Please excuse any poor spelling, I am Dyslexic, just think yourself lucky if you can actually read what I typed.

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Offline Bob G

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Re: Farish Birdcage stock
« Reply #11 on: July 29, 2018, 11:26:51 AM »
I have to say that I am rambling on and there are indeed many different drivers that affect what I buy, but I have to say price is still an important one.

And if it was an advert for Revolution, that is only because their business model is now successfully proven to work, many times over.
We just have to persuade/demonstrate to them that they can successfully deliver transition period (and earlier) models just as effectively as they can do their post privatisation ones.
Both Revolution and DJModels considered £20 was the price point for 4-wheel wagons when they produced their Class B tanks/Mermaids. That was clearly a buyer driven price point.

Regards
Bob


Offline R Marshall

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Re: Farish Birdcage stock
« Reply #12 on: July 29, 2018, 12:24:54 PM »
I saw the birdcage stock (painted examples) at Railex NE yesterday and they looked superb.

Also an unpainted Class C 0-6-0.

If these were models of NER prototypes I would not hesitate to buy. As it is, I'd love to use the carriages under rule 1.

For the record I have no links to Bachmann or Farish and I am a pensioner.

If only these were NER Clerestoreys.

I can't wait for the Thompsons - just wish there were more varieties planned.

I can remember the 70s when the Ivatt 2MT by Minitrix was as good as it got - how much more choice we have now and how far standards have improved.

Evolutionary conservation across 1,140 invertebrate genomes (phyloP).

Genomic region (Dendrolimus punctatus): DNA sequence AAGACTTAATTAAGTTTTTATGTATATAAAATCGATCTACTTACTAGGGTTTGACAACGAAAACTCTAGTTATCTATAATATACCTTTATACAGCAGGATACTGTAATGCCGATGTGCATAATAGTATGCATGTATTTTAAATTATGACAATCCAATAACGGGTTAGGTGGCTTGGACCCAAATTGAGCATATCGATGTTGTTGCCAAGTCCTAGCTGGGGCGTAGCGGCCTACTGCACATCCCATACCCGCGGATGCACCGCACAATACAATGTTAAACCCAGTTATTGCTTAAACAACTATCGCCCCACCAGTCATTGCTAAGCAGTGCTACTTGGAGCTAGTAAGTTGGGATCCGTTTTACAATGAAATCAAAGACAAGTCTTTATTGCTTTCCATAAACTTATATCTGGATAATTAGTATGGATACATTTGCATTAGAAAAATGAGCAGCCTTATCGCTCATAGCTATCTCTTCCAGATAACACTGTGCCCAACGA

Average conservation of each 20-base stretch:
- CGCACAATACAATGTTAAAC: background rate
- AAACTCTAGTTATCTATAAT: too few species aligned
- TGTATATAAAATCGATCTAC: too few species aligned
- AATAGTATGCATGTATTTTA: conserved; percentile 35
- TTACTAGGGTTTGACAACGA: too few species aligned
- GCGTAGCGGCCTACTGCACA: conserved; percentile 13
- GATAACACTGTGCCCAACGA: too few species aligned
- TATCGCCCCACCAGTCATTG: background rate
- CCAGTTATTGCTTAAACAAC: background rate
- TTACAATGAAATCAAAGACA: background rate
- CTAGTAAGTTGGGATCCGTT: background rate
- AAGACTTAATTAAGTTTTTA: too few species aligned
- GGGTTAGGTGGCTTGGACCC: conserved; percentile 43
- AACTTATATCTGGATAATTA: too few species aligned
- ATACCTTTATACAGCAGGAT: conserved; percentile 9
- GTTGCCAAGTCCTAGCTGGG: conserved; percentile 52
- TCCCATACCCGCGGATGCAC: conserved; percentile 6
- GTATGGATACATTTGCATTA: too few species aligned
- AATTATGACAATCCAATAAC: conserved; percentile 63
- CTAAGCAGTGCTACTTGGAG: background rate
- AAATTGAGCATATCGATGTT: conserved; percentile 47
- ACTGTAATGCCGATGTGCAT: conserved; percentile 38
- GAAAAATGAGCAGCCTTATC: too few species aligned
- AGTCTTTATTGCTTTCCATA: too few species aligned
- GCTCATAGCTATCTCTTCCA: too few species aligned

I honestly think we've nothing to whinge about.

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Re: Farish Birdcage stock
« Reply #13 on: July 29, 2018, 01:20:15 PM »
I wouldn't say nothing to whinge about, but certainly nowhere near as much as to warrant the amount of whinging we do. :beers:
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Offline Roy L S

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Re: Farish Birdcage stock
« Reply #14 on: July 29, 2018, 04:37:26 PM »
Agreed. We need to accept the pricing of new models. Quality is a light year ahead of where it was even fifteen years ago and the real problem is not that models cost too much now (and I have said this before) it is that up until a few years ago they were unsustainably cheap and that had to change.

Personally I doubt there is any way an existing manufacturer will use older tooling (even if it still exists) to do runs of "cheaper" products, it effectively splits their market and doubles their inventory, and assembly is only one part of the cost so I doubt they would be that much cheaper anyway.

Like Bob G, were these LNER coaches and an LNER 0-6-0 steam loco available to accept sound I would buy them, as it is I am sorely tempted but as a pure "Rule 1" I am not sure yet, let's see what else is about closer to the time of release.

I take the view that less can sometimes be more, and as we get better quality products with more features surely we just enjoy quality over quantity? I still reflect on my Peco Jubilee bought in 1978, when we have these pricing discussions. I had to sell several locos and save up to pay the £26.80 it cost back then. It was a quality product and at the time, so far ahead of the competition. I was happy with  just one and that I had had to give up other models to buy it. I suspect current RRP fallowing for inflation would be North of £150 so what has really changed???

The point is that railway modelling, especially N, has never been an especially cheap hobby and manufacturers need to make money to survive and reinvest. There is no entitlement that models must be affordable for all any more than there is any other product or service. For those with smaller budgets there are ways to adapt and still enjoy the hobby fully. For example, for those that shun £20 for a 4 wheel wagon, join the NGS. Yesterday at the AGM I bought three twin Palvan/Medfit kits for £22. That works out at £3.67 per wagon plus paint and transfers and the enjoyment of building them.





Roy